Relative muscle volume

Relative muscle volume was greater for both sprint groups compared with controls for the flexors and extensors of the hip and knee. For individual muscles, the differences in relative muscle volume also showed marked anatomical variability/specificity between the three groups (e.g., elite vs sub-elite; range, +37% TFL to −21% lateral compartment of the shank). Interestingly, however, only one muscle group (hip extensors, +15%) and three individual muscles (gluteus maximus, +25%; sartorius, +28%; and TFL, +37%) were larger in the elite vs sub-elite sprinters. The TFL and the sartorius have been highlighted as having large differences in volume between sprinters and controls (5), but this is the first study where these muscles have been found to be relatively larger in elite vs sub-elite sprinters. Although these muscles have received very little attention to date with regard to their influence on sprint performance, both the TFL and the sartorius are key contributors to hip flexion (32). In addition, the sartorius is the only simultaneous knee and hip flexor (33), an important combination of actions in changing limb momentum from down and back at the end of stance, to upward and forward during swing, and therefore may be important for early swing phase mechanics and thus sprint performance (5,25).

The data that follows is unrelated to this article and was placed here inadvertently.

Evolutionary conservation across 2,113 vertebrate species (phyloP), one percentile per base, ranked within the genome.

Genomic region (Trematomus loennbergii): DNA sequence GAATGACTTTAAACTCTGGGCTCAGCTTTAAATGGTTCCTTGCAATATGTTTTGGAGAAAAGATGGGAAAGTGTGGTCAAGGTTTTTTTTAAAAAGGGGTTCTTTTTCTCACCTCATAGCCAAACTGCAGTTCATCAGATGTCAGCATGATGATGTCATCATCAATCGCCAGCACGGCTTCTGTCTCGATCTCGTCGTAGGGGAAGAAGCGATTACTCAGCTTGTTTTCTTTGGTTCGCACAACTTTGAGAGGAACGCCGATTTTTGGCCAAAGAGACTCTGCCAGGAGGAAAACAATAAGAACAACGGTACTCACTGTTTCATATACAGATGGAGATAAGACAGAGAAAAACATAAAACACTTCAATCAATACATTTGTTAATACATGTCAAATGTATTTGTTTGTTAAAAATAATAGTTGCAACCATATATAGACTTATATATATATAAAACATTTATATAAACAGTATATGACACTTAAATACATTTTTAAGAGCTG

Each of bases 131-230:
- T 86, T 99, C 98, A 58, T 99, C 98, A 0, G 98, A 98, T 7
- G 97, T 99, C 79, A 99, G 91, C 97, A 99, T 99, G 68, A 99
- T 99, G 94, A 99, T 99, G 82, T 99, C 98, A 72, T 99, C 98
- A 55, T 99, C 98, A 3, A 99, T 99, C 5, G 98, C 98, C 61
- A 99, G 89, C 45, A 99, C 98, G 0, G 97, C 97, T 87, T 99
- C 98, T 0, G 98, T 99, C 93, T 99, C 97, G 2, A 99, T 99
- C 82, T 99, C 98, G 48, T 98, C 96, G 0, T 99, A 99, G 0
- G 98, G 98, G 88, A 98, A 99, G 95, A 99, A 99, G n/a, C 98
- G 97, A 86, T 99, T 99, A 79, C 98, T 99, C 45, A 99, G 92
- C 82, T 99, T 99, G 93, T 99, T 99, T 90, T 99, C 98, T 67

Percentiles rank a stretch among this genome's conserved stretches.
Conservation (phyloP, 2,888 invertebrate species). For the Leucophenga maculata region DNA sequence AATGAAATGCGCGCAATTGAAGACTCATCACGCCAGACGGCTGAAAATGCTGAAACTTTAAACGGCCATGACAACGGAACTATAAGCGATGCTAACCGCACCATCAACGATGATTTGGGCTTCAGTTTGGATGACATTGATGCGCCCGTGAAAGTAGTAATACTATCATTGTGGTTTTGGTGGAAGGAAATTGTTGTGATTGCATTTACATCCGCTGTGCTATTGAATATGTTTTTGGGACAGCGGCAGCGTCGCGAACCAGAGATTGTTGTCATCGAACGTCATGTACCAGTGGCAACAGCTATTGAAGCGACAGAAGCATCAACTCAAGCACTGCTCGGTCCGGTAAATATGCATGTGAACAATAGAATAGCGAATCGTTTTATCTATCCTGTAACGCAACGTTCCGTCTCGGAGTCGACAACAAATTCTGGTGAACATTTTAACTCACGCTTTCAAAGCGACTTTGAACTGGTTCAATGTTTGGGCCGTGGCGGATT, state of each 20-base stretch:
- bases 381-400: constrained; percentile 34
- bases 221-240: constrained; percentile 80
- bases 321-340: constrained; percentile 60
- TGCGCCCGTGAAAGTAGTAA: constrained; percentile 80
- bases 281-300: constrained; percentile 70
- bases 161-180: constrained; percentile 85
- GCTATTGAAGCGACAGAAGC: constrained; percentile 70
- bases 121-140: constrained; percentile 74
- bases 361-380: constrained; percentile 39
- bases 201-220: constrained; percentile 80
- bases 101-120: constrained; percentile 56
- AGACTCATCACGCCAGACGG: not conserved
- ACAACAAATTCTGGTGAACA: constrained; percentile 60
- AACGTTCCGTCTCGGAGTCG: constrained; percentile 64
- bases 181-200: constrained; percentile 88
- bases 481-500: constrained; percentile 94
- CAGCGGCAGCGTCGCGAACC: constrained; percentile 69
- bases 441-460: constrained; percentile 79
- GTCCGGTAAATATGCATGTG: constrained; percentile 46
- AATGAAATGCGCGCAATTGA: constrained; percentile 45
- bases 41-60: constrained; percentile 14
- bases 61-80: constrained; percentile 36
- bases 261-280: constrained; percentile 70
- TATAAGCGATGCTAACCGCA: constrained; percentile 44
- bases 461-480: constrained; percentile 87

Furthermore, strong relationships were observed between the SBE100 and the relative muscle volume of the hip extensor (r = −0.560) and knee flexor (r = −0.522) muscle groups, and specifically in only one individual muscle (gluteus maximus r = −0.580). Consequently, separate regression analyses for muscle groups and individual muscles revealed that the relative volume of the hip extensors explained 31.4% and gluteus maximus 33.6% of the variance in sprint performance, respectively. During sprint running, the gluteus maximus is activated from late swing phase to midstance (26), accelerating the leg underneath the body (34) and making a major contribution to the generation of propulsive forces along with the hamstring muscles (26,35). Thus, greater gluteus maximus volume would be expected to facilitate greater propulsion forces and, therefore, greater sprinting speeds. It is interesting that the gluteus maximus, the largest individual muscle in the human body, appears to be particularly important for fast running. The biologically expensive process of developing a large gluteus maximus represents a significant evolutionary investment that presumably confers an advantage for survival. It is possible that the role of the gluteus maximus in facilitating humans to run fast explains the evolution of the gluteus maximus as the largest muscle in the human body.